At 21, Maria Sharapova was in a hospital bed. She’d just gotten through a major shoulder surgery, and with three grand slam tennis titles behind her (now she’s at five), she was getting antsy.
“It was the first time I didn’t do something every day,” she says. ”I realized it’s been great to be a part of associations and be a
brand ambassador…but at the end of the day I was a small part of these corporations. I wasn’t making decisions.”
And then a creeping memory came into her mind. Sharapova moved with her father from Russia to the U.S. when she was 7 years old, and she couldn’t shake the image of seeing a “selection of gummies. We never had that kind of candy in Russia.”
And Sugarpova was born.
Starting with $500,000, the highest-paid female athlete for 11 years (Serena Williams took the crown this year) is still owns 100% of the company four years later. She introduced a line of chocolates in May
“Everyone in some shape for form loves giving themselves a break, whether it’s your grandma’s baking from childhood or chocolate,” Sharapova says onstage at FORBES’ third annual Under 30 Summit in Boston.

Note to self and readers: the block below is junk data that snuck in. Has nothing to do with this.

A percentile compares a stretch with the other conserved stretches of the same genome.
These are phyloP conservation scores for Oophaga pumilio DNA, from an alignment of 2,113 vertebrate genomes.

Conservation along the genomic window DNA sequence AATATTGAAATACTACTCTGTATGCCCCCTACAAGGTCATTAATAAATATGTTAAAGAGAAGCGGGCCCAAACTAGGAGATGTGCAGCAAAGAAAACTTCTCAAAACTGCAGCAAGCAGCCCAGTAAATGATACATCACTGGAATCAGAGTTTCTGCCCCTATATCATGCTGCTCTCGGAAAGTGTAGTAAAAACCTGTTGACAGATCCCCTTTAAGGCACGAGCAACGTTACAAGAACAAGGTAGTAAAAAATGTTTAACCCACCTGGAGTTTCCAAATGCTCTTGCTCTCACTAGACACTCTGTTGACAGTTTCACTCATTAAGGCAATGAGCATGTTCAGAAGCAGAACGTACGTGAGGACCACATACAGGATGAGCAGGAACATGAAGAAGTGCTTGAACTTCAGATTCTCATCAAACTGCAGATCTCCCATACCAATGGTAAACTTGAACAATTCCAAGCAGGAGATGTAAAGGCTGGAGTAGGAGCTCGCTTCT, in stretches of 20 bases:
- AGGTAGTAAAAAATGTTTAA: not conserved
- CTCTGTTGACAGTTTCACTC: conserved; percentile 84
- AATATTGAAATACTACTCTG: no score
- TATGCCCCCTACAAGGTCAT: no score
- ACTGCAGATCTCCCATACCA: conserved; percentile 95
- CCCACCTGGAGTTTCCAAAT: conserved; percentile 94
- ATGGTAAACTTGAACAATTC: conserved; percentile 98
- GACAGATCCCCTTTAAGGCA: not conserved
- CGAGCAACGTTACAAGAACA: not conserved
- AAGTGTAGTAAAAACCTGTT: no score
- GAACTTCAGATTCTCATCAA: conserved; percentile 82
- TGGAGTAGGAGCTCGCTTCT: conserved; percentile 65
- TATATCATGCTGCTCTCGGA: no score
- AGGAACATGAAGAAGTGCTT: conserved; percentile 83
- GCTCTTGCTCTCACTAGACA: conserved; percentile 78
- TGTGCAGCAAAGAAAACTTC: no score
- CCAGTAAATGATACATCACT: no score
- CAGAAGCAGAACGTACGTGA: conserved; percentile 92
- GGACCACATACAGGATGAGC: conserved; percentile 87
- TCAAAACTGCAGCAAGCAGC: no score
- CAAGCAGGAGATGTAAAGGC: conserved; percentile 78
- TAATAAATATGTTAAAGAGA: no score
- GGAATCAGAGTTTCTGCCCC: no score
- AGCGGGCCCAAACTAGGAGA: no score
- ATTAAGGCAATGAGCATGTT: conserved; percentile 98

So she approached the business like she approaches the court — prepared.
Sharapova already had a backlog of business experience from her dealings with Cole Haan, Avon and Evian, but she took executive programs at Harvard Business School, shadowed NBA Commissioner Adam Silver and attended meetings at Nike for a behind-the-scenes look.
The gummy brand introduced its first line of chocolates in May, and Sharapova says truffles are next on the menu.
But as much as she loves the hands-on decisions like what foil to package their sweets in, she’s also itching to get back on the court.
Sharapova shocked the tennis world in March when she announced she had failed a drug test at the Australian Open in January. She said she had been taking the drug Meldonium for a decade for her health, and unbeknownst to her it was added to the WTA Tour’s banned list of substances on January 1.
Her possible two-year suspension, though, was reduced by nine months, which puts her back in the game next April. “To be able to compete again and play and do something I’ve loved since I was a young girl was a great feelings,” she says.
But balancing a superstar sports career with a growing business isn’t so simple. For Sharapova, it all comes down to priorities. She takes care to give Sugarpova a personal feel — making that sweet experience something more than a plastic wrap you throw away once you’ve indulged. And she faces the business challenges every founder does, like keeping a product premium but have a price point that’s accessible.
For the time being, though, all of that still comes second to her first love.
“Even when I’m rusty…and get back on the court, walking, and you see the paint and the white lines, it’s what I know, and know best, and love to do,” Sharapova says. “When I wake, up it’s the first thing I want to do.”